An PC user has to learn a whole new interface every time he gets a new app. So long OS X maintains a common HI he can think of OS X as one new app.
I have worked with PC/mac/UNIX for 22 years now and from experiance, mac users have always been afraid of the command line. I remember jokes about config.sys or autoexec.bat, even after win98 came out and those files were no longer needed.

I have disliked macs due to the poor support for developers in the past. OS X has sparked some intrest due to the UNIX foundation. I look at is as a challange to get apps ported and running on OS X.

Since a majority of Linux flavors run on x86 and next to nothing for PPC(suse, genius), alot more PC people have had a chance to work with linux.

As I dig deeper into OS X, and see the stuff that Apple is doing to the end user (root login tweaked and disabled / directory browsing) to prevent the end user from accidently damaging his machine. Most mac users do not know unx file structure, /usr /etc /bin /sbin and so on. let alone how to use vi or many other unix commands.

The OS 9 support is whacked IMO, takes way too long to start up just to run stuffit or view a text document. annoying!

Not sure where im going with this, just wanted to add to topic =)
My fave joke is "Dad....what's a dip switch ?" LOL :p

I have used lots of apple machines. Anyone who has been with apple form day one knows that apple has had CLIs in their OS. DOS, SOS, ProDOS were the CLIs of the Apple II, the Apple III and the APple IIgs. With the mac line they faded out. CLIs do exist for the mac but as a freeware option. There existed a CLI that emulated DOS behavior so you could do your cd and dir s :p I found it useless for the simple reason that I was more productive with all the kwyboard shortcuts that I had already learned after 7 years of mac use :)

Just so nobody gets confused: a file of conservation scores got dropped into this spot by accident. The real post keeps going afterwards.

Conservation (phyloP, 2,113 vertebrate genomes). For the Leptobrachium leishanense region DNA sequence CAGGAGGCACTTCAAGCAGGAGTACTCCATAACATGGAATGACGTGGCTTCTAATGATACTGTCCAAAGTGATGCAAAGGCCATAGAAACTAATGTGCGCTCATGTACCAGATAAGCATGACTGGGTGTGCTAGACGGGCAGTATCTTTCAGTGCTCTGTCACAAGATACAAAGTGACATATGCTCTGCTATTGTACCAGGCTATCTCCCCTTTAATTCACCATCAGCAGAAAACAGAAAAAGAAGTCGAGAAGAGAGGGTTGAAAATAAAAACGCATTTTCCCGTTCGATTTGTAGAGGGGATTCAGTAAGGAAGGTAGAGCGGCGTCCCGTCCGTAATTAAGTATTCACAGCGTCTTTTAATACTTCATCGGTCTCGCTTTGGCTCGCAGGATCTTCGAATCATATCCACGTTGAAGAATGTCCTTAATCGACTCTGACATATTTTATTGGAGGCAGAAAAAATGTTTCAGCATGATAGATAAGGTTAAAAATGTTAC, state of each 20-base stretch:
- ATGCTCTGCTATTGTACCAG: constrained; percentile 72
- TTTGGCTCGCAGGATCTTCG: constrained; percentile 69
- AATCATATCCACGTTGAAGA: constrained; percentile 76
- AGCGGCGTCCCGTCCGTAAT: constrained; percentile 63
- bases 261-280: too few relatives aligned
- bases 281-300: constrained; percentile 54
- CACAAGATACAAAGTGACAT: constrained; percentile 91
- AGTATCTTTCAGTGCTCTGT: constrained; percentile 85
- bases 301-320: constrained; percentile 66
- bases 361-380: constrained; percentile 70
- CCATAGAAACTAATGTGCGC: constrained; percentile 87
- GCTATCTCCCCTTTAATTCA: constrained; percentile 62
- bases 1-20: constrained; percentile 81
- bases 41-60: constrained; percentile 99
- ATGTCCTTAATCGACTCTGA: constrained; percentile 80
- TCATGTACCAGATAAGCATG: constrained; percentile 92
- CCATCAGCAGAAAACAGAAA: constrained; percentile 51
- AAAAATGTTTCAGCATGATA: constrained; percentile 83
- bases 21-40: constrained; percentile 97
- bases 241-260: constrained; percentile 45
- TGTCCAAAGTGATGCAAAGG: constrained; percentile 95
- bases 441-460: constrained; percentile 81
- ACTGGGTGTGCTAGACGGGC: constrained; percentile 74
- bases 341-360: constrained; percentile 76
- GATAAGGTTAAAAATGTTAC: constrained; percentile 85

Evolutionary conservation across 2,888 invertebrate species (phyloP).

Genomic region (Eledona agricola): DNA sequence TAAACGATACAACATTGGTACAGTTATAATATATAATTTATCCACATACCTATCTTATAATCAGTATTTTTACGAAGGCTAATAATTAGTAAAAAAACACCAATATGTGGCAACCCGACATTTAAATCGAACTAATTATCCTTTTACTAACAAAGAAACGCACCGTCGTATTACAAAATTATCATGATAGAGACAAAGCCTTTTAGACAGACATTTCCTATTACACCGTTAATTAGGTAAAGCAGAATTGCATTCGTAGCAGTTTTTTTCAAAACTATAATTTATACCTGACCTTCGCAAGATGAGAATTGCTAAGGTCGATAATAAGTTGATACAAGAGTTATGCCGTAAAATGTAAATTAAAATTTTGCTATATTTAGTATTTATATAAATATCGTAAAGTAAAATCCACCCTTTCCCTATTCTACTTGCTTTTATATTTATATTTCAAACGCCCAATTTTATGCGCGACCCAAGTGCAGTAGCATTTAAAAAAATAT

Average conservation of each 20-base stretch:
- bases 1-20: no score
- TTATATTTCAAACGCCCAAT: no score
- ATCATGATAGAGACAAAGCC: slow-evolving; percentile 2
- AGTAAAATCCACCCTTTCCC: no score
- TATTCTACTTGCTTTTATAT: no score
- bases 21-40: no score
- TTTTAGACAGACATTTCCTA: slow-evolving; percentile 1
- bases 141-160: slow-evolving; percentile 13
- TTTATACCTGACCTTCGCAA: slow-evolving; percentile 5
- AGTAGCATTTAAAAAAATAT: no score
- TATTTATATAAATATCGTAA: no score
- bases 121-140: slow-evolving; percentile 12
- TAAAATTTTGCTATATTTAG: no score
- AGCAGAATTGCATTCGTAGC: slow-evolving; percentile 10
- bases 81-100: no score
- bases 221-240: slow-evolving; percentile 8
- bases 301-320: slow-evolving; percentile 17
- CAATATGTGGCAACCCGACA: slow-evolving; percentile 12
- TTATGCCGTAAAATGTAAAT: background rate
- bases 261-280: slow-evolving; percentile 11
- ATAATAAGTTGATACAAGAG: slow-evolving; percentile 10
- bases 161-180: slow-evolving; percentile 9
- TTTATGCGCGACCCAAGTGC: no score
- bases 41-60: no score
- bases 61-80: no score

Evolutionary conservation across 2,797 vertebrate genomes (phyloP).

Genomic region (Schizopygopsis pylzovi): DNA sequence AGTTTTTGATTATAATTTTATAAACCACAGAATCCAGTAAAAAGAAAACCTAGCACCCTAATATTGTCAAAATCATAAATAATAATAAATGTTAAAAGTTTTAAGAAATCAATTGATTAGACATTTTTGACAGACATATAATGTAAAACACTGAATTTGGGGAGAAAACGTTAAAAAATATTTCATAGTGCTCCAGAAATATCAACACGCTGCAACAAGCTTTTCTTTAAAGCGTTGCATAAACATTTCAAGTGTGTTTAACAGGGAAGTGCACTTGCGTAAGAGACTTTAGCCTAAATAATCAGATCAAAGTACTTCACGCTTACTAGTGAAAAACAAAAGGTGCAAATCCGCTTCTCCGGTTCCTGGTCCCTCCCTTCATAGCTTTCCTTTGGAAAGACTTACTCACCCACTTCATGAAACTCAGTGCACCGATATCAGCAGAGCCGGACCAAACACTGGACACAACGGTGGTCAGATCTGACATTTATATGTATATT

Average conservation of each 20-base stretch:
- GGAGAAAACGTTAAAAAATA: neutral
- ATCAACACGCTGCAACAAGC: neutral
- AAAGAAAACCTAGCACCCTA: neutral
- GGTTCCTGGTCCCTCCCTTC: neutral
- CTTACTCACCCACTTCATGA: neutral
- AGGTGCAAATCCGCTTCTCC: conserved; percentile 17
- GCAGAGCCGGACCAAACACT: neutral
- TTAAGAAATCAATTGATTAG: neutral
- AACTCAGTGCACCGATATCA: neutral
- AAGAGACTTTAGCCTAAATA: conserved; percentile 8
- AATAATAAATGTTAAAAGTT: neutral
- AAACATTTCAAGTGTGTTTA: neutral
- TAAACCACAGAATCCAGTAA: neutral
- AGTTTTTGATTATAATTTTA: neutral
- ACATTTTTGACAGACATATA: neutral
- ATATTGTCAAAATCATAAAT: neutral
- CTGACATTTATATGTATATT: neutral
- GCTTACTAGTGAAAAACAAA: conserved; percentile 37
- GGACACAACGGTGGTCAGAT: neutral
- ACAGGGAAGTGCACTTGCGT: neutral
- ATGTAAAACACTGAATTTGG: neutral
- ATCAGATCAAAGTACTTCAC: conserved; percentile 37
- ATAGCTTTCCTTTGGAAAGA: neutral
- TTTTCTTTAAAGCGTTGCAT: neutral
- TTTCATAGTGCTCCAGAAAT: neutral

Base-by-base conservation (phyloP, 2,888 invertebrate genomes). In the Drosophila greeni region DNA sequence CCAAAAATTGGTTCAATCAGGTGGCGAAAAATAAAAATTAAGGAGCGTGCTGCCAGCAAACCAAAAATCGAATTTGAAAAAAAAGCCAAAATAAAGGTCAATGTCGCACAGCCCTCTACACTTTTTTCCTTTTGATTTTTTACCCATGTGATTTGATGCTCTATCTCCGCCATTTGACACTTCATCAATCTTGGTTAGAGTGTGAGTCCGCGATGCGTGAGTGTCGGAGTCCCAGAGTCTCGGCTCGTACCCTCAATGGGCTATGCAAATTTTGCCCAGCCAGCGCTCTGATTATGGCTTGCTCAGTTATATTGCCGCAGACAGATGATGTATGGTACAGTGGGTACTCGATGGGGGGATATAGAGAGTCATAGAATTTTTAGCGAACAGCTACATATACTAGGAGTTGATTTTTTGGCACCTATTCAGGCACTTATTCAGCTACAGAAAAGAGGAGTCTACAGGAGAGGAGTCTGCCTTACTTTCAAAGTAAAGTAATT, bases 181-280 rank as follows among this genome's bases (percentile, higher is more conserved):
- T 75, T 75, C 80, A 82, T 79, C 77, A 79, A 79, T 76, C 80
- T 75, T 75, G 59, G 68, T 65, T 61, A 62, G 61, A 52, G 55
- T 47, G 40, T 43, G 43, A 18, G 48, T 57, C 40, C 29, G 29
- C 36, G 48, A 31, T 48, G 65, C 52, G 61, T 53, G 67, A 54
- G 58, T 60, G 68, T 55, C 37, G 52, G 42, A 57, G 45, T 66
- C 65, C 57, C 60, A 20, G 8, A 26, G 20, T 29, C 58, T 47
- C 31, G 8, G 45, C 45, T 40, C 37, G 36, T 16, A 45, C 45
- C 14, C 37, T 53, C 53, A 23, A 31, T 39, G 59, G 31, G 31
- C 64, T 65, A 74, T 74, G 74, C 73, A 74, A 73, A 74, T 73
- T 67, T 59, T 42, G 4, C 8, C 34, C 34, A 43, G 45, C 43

I'm doing some work for Apple and needed some screenshots from OS X so they sent me a GM version to use.

The first thing I did was to remove everything from the Desktop: the drives (through the Finder's preferences) and the shortcut to the Mac OS 9 Desktop folder-- having used the public beta since day one i knew that the folder was visible from within X so I didn't need a shortcut to it.

unfortunately, things changed between the PB and the GM release -- the desktop folder is no longer visible within X so my access to that directory was removed. Sherlock wouldn't even report files from it.

What was I going to do?

I took a tip from the 'movable dock' hack and decided to give this a try:

I opened up Terminal, su'ed to Root (having already set up a Root user earlier) then used the command line to edit the .hidden file. I removed the reference to Desktop Folder, logged out/into X and voila! the Desktop Folder was back again.

It was a joyous moment.

not only that, but while in Terminal i also figured out how to open directories that contain illegal characters (such as the space, parenthasis, etc.) by wrapping the phrase in ' ' , learned that one can launch apps with the Open command, and so on.

it was so cool.

To me, though, this is different from the old DOS environment that I would deride PC users in the old days about. Back then, PC users were dependent on command line and having to deal with all that nasty stuff -- but with Terminal, it seems to extend my user experience.

Anyway, that's my two cents.